Kentucky Republicans plan re-election strategy - wave3.com-Louisville News, Weather & Sports

Kentucky Republicans plan re-election strategy

Republican lawmakers are strategizing how to get re-elected in November after large demonstrations have targeted their policy decisions. (Source: WAVE 3 News Archive) Republican lawmakers are strategizing how to get re-elected in November after large demonstrations have targeted their policy decisions. (Source: WAVE 3 News Archive)
Thousands of teachers have protested in Frankfort to oppose several republican bills. (Source: WAVE 3 News) Thousands of teachers have protested in Frankfort to oppose several republican bills. (Source: WAVE 3 News)

LOUISVILLE, KY (WAVE) - In the wake of a tumultuous legislative session that produced large and boisterous public demonstrations, state Republicans -- the target of relentless pressure from state teachers -- are already considering strategies for re-election.

A simple description of the GOP plan is to wait for the shouting to stop, and then start talking.

"I think what you see now is going to be a completely different political landscape than what you see in November," Sarah Van Wallaghen, Executive Director of the Republican Party of Kentucky said. "Once we actually have the chance to get out there and educate folks and tell them that what is in this legislation is not what they've been told."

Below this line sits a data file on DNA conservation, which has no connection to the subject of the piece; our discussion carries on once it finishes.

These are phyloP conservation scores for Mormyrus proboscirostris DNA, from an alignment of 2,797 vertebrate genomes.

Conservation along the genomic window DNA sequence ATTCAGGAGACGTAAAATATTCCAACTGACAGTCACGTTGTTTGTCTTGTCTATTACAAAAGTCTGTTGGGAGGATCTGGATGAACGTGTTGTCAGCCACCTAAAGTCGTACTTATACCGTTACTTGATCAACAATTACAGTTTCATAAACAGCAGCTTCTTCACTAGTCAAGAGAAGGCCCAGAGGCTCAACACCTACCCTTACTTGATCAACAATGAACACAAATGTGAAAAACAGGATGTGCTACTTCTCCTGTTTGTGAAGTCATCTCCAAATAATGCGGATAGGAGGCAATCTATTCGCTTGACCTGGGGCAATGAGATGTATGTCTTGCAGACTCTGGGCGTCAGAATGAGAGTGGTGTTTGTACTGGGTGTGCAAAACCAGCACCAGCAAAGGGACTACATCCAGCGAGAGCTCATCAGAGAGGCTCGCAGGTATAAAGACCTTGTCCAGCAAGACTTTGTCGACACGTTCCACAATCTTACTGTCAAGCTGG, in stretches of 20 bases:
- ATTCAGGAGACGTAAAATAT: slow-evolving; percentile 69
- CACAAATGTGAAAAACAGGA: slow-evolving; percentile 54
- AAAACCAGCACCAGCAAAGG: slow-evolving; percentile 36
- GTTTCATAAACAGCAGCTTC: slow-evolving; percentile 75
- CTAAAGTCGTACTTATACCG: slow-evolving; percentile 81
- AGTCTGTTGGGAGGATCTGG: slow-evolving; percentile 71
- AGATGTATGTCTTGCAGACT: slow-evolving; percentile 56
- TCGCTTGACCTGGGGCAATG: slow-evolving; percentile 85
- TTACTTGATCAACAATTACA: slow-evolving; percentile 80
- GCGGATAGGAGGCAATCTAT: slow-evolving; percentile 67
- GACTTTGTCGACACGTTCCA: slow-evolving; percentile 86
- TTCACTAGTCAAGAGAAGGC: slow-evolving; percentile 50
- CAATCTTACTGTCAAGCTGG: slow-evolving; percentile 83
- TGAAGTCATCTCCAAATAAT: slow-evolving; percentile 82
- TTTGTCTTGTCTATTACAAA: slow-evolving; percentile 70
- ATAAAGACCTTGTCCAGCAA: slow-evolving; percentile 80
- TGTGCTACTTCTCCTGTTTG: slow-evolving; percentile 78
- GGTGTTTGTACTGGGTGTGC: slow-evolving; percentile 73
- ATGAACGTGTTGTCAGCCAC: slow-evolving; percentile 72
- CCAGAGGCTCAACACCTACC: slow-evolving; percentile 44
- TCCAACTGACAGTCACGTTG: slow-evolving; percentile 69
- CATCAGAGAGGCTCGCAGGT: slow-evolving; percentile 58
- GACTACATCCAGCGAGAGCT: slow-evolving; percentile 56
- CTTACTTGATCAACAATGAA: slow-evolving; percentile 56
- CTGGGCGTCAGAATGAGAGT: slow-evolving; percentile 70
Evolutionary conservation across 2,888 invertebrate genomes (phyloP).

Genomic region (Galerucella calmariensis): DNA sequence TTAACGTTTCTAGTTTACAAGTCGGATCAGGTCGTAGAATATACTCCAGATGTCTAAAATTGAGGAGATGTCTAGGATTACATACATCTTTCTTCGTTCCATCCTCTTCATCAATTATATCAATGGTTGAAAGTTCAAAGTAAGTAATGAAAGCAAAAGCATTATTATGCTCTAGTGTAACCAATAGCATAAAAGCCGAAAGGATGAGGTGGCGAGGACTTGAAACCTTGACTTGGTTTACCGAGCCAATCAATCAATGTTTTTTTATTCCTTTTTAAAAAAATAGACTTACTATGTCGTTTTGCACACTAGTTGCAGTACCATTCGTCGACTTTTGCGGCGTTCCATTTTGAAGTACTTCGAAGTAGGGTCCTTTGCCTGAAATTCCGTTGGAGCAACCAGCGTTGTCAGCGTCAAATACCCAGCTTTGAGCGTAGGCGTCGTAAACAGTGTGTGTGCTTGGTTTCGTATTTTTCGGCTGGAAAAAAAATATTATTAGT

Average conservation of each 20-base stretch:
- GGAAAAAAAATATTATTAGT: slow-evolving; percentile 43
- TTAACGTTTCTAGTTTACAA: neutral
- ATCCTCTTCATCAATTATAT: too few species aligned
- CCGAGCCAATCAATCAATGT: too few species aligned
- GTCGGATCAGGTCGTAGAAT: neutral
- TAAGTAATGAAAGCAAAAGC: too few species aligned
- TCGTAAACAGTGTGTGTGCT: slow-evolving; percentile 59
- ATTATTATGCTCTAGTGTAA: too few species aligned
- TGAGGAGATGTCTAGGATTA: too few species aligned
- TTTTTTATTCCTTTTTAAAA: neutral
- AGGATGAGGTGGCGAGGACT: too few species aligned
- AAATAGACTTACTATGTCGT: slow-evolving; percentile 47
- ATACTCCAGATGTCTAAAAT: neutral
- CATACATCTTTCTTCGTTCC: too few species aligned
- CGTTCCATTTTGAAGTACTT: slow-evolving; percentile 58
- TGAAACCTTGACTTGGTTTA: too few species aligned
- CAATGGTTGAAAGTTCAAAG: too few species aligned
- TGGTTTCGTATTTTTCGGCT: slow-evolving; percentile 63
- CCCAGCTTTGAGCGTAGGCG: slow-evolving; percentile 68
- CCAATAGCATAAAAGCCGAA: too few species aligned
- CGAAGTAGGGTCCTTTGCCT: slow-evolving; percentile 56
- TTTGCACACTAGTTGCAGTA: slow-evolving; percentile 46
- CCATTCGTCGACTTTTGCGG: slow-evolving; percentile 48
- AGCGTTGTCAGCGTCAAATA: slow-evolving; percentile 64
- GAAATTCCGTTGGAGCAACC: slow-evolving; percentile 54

Republicans intend to present their work during this session as a victory after rejecting deep cuts to school districts proposed by Gov. Matt Bevin, and restoring full funding to pensions.

RELATED STORIES
LIST: Dozens of districts cancel class Friday so teachers can protest in Frankfort
Anticipation over Friday faceoff in Frankfort brings war of words
Bevin signs pension reform bill into law; Beshear promises legal action
Bevin says he'll veto budget, tax reform bills

It is the start of a campaign pitch that could be heard in races across the state.

"So it's a pretty simple message," Les Fugate, Executive VP of RunSwithPR, said. "If you are a current retiree, nothing changes for you. If you are a current teacher the only change you'll have to make is with your sick days going forward. Those are pretty simple messages."

As for the work at hand, lawmakers have two days to get their work done. The House and Senate both go into session at 10 a.m. Friday.

Copyright 2018 WAVE 3 News. All rights reserved.

Powered by Frankly